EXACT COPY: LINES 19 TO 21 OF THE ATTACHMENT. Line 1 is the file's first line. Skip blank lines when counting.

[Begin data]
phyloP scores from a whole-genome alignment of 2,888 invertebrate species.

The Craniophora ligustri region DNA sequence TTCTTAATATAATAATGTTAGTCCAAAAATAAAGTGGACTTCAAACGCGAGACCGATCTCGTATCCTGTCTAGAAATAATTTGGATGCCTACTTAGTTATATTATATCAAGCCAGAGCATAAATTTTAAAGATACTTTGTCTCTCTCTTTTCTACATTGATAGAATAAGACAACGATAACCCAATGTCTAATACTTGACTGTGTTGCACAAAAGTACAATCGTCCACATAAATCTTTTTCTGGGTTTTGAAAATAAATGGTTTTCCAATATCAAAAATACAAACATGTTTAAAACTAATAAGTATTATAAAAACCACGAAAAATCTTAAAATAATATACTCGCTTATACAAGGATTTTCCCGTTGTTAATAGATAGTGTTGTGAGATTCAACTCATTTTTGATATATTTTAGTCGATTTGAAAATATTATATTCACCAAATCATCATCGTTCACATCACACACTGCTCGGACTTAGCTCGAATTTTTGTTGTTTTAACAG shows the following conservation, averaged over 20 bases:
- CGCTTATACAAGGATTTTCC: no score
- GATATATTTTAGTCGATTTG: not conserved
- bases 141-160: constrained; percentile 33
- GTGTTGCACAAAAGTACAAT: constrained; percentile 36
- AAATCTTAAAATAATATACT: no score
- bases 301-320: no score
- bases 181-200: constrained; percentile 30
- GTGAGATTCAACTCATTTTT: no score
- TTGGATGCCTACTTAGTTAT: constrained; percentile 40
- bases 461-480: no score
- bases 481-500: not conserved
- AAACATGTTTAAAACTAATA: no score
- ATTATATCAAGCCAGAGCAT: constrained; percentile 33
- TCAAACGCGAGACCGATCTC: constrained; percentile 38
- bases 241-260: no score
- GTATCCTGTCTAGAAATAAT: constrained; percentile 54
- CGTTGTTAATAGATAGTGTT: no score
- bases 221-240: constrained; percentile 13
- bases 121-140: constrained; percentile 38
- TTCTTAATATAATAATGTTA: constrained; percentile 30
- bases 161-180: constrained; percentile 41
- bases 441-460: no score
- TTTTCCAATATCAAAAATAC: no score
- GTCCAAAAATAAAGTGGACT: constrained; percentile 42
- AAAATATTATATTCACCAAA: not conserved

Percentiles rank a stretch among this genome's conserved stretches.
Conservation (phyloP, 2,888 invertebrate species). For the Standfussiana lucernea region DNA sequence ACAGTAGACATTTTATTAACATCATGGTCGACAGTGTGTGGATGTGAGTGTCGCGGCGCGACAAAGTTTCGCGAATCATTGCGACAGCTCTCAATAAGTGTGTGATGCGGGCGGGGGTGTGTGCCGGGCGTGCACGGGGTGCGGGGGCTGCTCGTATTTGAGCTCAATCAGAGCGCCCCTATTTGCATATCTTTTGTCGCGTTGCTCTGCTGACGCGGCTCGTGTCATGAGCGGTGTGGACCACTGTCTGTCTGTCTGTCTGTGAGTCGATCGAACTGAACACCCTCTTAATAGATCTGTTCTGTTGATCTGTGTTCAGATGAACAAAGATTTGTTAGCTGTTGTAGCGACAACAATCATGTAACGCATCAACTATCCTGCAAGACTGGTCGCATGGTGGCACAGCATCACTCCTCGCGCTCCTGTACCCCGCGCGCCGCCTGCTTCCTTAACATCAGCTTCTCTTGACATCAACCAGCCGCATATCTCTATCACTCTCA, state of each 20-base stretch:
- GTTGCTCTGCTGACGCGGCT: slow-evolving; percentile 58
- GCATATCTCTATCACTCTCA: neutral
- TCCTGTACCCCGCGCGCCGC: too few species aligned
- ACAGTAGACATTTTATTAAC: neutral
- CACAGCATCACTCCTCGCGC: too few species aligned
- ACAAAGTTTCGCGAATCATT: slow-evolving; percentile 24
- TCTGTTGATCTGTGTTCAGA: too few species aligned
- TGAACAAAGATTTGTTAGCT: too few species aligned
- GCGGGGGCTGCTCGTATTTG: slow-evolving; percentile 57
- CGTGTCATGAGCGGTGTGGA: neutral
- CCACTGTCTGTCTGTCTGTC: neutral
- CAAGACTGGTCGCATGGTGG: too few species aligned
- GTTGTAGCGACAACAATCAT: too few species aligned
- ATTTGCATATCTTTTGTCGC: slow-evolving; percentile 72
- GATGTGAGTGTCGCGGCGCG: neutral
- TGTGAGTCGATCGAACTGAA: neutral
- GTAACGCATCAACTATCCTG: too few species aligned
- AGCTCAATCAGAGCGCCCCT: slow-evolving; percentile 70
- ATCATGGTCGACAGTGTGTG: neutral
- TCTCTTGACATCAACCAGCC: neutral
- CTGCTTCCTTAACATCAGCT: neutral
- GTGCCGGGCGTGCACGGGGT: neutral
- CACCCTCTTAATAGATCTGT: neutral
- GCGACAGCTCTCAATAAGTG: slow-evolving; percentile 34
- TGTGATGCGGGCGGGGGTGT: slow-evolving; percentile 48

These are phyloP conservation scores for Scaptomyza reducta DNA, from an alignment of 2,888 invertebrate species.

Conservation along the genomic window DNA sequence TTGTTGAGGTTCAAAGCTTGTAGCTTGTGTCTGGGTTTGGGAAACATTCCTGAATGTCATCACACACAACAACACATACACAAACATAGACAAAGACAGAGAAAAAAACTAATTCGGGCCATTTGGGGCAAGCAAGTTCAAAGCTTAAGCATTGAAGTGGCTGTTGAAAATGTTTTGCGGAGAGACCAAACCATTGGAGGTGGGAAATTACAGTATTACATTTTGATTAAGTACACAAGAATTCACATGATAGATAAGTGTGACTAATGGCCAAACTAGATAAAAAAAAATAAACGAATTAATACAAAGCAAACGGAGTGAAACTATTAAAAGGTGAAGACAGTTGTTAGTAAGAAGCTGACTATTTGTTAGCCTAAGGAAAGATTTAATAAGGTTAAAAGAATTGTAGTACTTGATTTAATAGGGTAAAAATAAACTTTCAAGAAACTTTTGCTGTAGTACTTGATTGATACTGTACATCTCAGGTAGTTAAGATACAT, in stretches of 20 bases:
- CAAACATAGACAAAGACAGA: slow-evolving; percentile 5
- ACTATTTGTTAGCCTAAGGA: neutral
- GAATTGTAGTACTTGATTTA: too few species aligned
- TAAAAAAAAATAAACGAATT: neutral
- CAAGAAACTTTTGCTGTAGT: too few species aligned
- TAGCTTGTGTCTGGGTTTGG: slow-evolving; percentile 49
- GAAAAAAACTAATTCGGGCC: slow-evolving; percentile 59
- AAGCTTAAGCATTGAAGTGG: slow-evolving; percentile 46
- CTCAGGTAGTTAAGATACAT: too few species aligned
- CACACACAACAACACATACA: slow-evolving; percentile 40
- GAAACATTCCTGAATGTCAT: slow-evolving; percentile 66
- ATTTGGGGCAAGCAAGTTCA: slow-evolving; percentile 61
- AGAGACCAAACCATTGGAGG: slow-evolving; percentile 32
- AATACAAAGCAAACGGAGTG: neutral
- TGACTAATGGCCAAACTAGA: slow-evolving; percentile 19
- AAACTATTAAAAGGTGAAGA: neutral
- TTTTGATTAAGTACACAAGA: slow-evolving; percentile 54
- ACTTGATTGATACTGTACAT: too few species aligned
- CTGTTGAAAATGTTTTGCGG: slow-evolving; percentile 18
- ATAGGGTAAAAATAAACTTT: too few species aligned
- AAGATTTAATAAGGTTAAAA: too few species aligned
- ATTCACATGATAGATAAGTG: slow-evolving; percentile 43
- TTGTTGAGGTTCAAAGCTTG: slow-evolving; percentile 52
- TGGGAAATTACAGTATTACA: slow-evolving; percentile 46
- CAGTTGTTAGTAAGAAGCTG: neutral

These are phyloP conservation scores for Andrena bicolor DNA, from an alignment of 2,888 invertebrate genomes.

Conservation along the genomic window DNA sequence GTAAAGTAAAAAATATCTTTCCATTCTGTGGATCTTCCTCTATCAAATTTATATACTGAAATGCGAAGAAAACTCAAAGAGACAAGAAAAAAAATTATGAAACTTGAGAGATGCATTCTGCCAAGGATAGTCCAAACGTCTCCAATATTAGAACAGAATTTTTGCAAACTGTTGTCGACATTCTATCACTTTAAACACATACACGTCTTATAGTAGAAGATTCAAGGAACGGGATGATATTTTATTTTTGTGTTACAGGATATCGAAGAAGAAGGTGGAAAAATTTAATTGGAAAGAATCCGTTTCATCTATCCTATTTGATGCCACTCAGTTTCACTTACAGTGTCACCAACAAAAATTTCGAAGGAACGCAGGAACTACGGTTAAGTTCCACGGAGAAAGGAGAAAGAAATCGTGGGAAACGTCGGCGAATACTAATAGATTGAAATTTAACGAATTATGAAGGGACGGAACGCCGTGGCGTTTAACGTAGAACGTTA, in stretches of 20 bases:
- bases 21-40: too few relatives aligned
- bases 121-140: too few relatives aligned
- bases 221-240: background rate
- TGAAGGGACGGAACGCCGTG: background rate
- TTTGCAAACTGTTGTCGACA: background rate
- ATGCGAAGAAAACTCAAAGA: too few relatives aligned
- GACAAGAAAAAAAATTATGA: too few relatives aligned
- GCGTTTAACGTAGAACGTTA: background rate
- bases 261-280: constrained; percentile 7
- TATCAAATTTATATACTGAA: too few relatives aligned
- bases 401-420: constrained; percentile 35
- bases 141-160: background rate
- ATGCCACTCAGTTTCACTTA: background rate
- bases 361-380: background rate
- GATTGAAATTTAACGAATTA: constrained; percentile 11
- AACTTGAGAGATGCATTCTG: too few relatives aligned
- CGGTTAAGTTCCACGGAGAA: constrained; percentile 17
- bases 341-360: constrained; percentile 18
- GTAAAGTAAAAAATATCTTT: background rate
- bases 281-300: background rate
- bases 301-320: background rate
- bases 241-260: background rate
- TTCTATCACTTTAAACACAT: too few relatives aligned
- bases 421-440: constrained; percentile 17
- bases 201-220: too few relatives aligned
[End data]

- CGTTGTTAATAGATAGTGTT: no score
- bases 221-240: constrained; percentile 13
- bases 121-140: constrained; percentile 38